US/Canada border security

Post summit report

The US and Canada have been long-time partners in border security and management; however, the last several years have seen an increased level of interoperability and shared intelligence efforts. In December 2011, the US and Canada agreed to the Beyond the Border Declaration and Action Plan, demonstrating a formal commitment to establishing a new perimeter approach to security and trade.

5,500 miles of shared border. Diverse environments, waterways, terrain, and weather. Dozens of agencies and programs responsible for public safety and law enforcement. Two nations, working together to secure the border, facilitate trade, and promote safe travel.

Beyond the border vision

The US/Canada Border Security Summit, held in April 2012, brought together thought leaders and key policy-makers across local, state, provincial, and federal law enforcement for discussion and debate on ways to drive forward the Beyond the Border vision.

Deloitte, through its member firms, was one of the first organizations called upon to serve the US government and our commercial clients worldwide in the aftermath of September 11, 2001. Deloitte provided commercial best practices and access to worldwide expertise to establish the information sharing and communications systems for the Transportation Security Administration.  These efforts have continued in support of the US Department of Homeland Security.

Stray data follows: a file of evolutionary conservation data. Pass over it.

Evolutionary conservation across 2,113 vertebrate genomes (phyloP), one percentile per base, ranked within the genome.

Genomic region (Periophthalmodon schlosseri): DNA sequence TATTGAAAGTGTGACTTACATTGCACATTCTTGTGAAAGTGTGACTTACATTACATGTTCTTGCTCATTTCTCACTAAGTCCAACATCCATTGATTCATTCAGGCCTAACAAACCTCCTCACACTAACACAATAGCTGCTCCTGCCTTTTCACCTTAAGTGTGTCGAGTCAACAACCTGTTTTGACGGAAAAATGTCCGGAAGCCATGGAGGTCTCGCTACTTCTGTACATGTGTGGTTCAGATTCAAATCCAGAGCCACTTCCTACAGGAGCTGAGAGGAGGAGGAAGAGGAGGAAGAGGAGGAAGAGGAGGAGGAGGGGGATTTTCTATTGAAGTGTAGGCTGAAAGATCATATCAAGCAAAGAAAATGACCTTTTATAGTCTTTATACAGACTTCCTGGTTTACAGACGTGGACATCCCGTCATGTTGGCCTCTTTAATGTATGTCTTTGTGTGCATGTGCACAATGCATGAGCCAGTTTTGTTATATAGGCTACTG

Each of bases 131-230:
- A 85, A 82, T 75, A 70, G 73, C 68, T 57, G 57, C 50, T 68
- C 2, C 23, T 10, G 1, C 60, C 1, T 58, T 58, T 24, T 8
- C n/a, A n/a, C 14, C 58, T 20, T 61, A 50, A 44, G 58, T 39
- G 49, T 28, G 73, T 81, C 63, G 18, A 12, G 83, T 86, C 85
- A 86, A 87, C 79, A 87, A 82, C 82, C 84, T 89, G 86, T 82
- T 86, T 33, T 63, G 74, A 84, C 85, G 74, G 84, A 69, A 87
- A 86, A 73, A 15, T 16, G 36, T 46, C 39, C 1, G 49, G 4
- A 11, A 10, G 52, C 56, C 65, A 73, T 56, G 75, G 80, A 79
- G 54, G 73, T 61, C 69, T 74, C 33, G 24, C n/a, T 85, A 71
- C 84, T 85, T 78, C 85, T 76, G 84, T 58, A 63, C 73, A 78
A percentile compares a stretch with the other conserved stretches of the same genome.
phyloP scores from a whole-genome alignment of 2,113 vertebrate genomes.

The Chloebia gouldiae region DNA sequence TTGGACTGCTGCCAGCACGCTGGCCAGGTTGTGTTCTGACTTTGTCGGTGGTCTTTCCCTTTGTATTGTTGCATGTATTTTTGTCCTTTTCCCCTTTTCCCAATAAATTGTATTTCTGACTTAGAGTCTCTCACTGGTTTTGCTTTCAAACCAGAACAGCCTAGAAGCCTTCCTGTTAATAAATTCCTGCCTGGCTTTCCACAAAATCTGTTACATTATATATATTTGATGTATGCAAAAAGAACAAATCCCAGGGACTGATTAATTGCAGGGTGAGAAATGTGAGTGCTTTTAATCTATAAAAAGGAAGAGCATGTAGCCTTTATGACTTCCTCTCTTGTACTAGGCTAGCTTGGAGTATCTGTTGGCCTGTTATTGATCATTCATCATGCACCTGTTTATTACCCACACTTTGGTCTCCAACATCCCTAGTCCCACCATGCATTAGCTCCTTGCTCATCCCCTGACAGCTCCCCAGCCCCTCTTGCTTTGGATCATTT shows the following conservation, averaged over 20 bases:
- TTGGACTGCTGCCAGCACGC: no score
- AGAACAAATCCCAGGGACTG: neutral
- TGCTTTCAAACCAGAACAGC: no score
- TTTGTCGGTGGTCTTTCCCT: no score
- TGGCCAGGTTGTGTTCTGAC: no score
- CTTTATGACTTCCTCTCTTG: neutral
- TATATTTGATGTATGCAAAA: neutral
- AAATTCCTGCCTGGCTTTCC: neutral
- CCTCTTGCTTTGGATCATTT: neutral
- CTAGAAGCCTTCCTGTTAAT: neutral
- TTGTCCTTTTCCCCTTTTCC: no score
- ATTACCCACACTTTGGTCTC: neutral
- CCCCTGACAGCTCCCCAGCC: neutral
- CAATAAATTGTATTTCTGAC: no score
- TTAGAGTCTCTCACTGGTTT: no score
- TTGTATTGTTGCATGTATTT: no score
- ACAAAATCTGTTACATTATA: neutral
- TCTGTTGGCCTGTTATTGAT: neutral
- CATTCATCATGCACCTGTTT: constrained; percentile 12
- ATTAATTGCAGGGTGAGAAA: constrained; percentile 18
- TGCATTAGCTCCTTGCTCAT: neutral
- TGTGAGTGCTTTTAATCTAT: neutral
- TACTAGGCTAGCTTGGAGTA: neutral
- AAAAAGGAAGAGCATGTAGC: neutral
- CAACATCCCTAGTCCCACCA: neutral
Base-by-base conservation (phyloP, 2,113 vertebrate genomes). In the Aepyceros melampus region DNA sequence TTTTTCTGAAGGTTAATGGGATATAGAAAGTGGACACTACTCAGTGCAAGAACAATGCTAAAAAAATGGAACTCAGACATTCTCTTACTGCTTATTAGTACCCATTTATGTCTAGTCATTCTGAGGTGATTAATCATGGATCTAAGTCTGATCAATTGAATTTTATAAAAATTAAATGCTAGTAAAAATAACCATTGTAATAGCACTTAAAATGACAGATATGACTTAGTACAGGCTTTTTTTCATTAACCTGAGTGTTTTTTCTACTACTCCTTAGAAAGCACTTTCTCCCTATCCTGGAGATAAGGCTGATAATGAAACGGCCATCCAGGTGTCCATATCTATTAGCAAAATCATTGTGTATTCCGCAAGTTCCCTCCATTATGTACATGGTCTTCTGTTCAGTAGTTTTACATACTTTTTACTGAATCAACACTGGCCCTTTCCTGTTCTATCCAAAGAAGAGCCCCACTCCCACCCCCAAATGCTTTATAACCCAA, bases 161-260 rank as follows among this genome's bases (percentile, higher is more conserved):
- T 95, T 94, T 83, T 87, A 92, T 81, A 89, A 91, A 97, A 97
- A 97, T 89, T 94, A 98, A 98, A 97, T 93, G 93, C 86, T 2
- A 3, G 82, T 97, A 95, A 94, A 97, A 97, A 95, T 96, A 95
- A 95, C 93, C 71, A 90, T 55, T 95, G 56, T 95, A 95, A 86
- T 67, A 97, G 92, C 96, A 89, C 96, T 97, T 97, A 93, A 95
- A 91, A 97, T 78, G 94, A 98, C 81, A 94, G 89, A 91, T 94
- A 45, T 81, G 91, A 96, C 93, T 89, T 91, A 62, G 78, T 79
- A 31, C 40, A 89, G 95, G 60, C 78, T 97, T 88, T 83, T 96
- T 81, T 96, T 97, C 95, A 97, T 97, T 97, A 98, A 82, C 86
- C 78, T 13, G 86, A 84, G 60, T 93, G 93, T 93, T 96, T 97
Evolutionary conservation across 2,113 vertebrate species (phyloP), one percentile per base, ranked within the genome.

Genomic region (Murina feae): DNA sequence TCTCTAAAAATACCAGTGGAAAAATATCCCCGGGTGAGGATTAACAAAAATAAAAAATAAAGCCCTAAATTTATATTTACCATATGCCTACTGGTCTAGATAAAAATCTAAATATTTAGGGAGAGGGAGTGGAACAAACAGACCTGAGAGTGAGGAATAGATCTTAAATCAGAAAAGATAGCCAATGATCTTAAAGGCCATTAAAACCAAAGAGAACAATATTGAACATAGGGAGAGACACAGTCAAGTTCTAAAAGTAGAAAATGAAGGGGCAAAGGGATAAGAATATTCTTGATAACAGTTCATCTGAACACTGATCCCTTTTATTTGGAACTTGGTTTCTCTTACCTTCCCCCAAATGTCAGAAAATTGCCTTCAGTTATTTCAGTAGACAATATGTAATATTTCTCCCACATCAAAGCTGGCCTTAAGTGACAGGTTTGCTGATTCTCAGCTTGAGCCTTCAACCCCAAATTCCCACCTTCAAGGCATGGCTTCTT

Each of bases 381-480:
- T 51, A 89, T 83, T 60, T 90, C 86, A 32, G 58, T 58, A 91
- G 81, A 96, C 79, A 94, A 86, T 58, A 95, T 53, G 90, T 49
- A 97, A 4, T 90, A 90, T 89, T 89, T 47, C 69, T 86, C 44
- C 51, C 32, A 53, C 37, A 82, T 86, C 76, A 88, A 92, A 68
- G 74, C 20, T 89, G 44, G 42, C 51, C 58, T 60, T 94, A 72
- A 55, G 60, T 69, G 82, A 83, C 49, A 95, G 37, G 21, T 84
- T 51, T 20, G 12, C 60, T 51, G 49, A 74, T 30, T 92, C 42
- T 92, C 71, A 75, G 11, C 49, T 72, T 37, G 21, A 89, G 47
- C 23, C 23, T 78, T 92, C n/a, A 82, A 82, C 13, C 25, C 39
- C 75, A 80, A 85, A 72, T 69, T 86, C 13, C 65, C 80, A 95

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Post-summit report highlights

This post-summit report highlights the key themes discussed by leaders in the border security mission, including a view of the collaborative work already underway to enhance individual and shared border security efforts, an analysis of the challenges faced by both countries in order to implement the Beyond the Border strategy, and a look forward to the future of a risk-based, intelligence-driven joint vision for supply chain security at the US/Canada border.

Topics addressed include:

  • Creation of force multipliers – understanding how bilateral collaboration and whole-of-government approaches can exponentially increase national security information sharing and intelligence capabilities
  • The next generation of identity management – developing unified standards for how fingerprints, facial recognition, and other forms of biometrics can be collected and shared to drive the facilitation of travel between countries and the identification of high-risk individuals
  • Emerging tools for border security – building towards the interoperability of technology solutions, systems, and data to create new avenues for information sharing and establish a common operating picture

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